2001-Tue Jun 19 04:53:57 EDT 2018
Vetstreet. All rights reserved. Powered by Brightspot.
Vetstreet does not provide medical advice, diagnosis, or treatment. See Additional Information ›
“What vaccines should my dog get?” This is a question veterinarian’s hear on a fairly regular basis. Because of advances in science and vaccine technology, and a growing body of information about infectious diseases, the answer you may have gotten 15 years ago is different from the answer you will get today.
According to the American Veterinary Medical Association’s Council on Biologic and Therapeutic Agents, “medical decisions concerning vaccine selection and administration protocols are among the most complicated medical decisions facing veterinarians today.” Here’s why:
The reasons are numerous and include, but are not necessarily limited to,
Other contributing factors that affect a veterinarian’s decision as to whether any given dog should receive a vaccine include:
In light of the oft-politicized and sometimes emotionally charged discussion of vaccination, it’s crucial to remember that vaccines have played a significant role in enabling both humans and animals to live longer and healthier lives in a world rife with microbial pathogens. Nonetheless, it bears mentioning that every available vaccine is not necessarily indicated for every dog. This is why a thorough evaluation of each patient’s potential for disease exposure and the risks/benefits associated with his/her vaccination are fundamental to deciding whether a pet gets vaccinated.
Vaccination decisions should always be made in consultation with a veterinarian so they can be tailored to meet a pet’s individual needs.
According to the American Animal Hospital Association’s (AAHA) vaccine guidelines, the following vaccines are considered “core” (indispensable) vaccines for all dogs in the United States:
For puppies, the rabies vaccine should be administered as a single dose as early as three months of age. For adults (dogs 16 weeks or older) receiving an initial rabies vaccine, one dose is considered protective. For all dogs, a second dose one year after the initial vaccine is recommended. Following that, the vaccine should be administered every one to three years, depending on the product’s labeling. For the canine distemper virus vaccine, canine adenovirus-2 vaccine, and canine parvovirus vaccine, puppies should receive a minimum of three doses between the ages of 6 and 16 weeks, administered at three- to four-week intervals. Should the initial vaccination take place after 16 weeks, two vaccines three to four weeks apart are recommended. Puppies should receive a booster one year after vaccination and then at intervals of every three years or longer.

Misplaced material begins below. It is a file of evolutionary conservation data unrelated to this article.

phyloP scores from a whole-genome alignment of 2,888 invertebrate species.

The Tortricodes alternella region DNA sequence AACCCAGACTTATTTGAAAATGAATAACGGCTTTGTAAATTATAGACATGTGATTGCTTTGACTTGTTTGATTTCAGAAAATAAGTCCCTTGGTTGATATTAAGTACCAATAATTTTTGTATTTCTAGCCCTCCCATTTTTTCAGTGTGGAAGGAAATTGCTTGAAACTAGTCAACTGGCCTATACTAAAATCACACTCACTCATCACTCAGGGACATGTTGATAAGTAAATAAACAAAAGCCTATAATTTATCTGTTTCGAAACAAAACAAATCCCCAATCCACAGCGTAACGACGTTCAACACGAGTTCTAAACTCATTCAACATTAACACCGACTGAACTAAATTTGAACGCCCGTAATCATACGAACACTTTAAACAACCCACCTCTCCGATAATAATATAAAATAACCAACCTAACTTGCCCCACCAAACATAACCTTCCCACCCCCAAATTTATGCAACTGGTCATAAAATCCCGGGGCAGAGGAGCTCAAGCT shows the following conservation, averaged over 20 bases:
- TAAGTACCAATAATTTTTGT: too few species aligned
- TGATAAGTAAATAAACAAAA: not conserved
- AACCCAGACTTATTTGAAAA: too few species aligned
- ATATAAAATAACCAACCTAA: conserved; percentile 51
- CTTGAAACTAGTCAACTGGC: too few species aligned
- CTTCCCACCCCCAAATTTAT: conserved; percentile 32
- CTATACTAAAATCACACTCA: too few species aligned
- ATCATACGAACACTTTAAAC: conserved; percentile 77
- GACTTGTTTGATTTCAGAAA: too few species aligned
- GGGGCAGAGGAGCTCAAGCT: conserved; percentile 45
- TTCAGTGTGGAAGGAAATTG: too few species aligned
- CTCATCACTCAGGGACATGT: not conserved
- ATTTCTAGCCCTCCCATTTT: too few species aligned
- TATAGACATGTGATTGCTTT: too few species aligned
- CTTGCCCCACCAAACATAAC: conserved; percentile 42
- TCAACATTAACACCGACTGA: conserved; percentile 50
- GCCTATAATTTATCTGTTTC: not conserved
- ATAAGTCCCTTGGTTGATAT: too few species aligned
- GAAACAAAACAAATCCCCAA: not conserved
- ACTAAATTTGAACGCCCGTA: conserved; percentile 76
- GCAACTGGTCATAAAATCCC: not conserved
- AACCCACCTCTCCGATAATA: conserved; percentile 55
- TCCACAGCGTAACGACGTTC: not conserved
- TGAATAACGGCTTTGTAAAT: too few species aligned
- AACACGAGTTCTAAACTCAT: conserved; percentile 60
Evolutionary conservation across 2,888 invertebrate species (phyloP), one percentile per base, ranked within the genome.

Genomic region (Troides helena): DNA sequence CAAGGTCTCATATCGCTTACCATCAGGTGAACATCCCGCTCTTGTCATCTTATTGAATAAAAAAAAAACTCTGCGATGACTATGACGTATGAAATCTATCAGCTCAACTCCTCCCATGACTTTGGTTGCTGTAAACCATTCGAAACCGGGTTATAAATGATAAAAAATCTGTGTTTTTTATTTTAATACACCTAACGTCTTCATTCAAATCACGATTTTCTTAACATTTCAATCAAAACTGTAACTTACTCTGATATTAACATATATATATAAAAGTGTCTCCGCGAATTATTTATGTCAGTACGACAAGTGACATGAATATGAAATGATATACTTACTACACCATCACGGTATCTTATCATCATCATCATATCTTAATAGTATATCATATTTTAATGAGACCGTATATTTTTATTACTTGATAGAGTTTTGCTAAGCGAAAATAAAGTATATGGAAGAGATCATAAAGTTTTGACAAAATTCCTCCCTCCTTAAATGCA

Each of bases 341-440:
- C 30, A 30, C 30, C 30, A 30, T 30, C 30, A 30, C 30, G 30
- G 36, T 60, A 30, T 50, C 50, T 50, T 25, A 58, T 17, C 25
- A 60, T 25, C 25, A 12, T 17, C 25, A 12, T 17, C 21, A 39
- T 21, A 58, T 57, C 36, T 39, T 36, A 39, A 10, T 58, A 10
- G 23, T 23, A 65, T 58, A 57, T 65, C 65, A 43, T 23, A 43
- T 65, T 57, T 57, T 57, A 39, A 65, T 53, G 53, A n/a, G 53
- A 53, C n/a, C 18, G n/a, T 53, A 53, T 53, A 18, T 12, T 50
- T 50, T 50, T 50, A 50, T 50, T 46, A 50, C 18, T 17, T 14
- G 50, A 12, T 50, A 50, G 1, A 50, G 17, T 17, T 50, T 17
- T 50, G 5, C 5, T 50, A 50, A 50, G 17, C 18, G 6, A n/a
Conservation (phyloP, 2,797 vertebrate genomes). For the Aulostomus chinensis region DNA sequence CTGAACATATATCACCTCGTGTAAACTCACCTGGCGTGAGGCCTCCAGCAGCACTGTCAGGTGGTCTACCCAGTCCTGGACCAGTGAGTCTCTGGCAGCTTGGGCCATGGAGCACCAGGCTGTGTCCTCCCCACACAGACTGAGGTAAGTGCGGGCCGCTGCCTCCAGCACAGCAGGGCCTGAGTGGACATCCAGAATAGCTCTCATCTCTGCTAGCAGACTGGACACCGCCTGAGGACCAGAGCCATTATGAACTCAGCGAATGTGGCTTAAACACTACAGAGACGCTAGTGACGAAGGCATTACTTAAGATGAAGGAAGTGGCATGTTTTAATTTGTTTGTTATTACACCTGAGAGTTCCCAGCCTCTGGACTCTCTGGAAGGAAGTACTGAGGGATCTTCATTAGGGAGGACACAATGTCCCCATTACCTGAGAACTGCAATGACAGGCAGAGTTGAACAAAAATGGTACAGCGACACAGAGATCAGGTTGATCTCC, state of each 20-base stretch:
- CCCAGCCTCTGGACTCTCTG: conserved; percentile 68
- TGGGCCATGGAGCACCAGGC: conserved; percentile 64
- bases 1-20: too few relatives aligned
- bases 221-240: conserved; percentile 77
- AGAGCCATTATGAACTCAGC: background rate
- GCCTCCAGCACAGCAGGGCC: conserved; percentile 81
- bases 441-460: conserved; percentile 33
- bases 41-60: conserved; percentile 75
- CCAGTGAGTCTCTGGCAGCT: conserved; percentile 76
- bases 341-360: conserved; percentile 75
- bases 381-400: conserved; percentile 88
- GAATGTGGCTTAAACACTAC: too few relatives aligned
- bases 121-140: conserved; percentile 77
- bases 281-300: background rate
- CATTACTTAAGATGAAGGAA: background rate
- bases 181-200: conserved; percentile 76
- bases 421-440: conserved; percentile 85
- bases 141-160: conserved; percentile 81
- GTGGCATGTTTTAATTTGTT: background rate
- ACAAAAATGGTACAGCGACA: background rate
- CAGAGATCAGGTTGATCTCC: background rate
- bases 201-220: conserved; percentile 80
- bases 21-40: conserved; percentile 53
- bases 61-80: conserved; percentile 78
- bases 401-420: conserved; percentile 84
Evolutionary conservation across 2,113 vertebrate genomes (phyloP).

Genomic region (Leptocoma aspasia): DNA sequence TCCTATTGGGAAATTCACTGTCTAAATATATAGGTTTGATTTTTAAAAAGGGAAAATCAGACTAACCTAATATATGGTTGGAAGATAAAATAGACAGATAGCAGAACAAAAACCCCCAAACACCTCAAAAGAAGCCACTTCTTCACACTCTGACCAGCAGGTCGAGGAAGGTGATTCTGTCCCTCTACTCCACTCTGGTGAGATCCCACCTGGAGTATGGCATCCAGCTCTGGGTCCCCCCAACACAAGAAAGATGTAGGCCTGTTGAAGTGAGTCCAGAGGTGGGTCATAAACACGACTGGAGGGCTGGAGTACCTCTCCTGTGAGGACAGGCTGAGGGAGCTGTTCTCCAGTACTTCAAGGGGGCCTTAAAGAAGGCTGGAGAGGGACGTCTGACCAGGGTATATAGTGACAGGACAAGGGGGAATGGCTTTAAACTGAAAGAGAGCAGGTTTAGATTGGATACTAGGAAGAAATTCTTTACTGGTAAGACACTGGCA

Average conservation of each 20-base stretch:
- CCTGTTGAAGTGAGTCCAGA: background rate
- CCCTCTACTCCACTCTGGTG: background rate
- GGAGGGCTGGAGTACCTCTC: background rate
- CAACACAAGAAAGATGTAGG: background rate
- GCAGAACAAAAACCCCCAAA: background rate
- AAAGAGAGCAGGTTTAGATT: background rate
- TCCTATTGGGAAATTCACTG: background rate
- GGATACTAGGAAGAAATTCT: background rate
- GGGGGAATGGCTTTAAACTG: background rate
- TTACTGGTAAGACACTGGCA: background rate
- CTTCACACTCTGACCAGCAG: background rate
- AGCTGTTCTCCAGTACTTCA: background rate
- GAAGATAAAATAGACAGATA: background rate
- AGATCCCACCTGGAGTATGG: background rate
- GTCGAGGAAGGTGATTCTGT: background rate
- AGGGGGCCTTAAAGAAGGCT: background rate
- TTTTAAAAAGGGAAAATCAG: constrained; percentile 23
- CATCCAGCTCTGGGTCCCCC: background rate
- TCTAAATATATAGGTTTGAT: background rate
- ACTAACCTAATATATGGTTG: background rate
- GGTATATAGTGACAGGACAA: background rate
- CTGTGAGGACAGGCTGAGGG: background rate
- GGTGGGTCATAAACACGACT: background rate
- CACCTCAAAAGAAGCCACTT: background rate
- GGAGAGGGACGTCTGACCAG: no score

The following vaccines are considered non-core, which is to say they are optional vaccines that dogs can benefit from based on risk for exposure to the diseases in question:
The AAHA has categorized another group of vaccines as “not recommended.” This categorization does not mean that the vaccines are bad or dangerous. This designation simply means that widespread general use of the vaccine is not currently recommended for pet dogs. They are:
Vaccination remains one of the most important services your veterinarian offers, and although vaccination is a routine procedure, it should not be taken for granted. It also allows a regular opportunity for your veterinarian to perform a physical examination, which is very important for keeping your dog healthy. Protecting patients is your veterinarian’s primary goal, and developing an appropriate vaccine protocol for your pet is as important as any other area of medicine. This article has been reviewed by a Veterinarian.
Like this article? Have a point of view to share? Let us know!
Bartonella is a type bacteria that can be transmitted to cats, dogs and humans from exposure to infected fleas and…
Want to give your pup yummy, low-calorie treats? We’ve got the skinny on which foods are OK to feed him.
Not sure about food puzzles? Our veterinarian reveals why the payoff for your pet is well worth any extra work.
With these simple dental care tips, you can help keep your canine’s adorable smile shiny and healthy for life.
The friendly and inquisitive LaPerm has an easy-care coat that comes in a variety of colors and patterns.
Check out our collection of more than 250 videos about pet training, animal behavior, dog and cat breeds and more.
Wonder which dog or cat best fits your lifestyle? Our new tool will narrow down more than 300 breeds for you.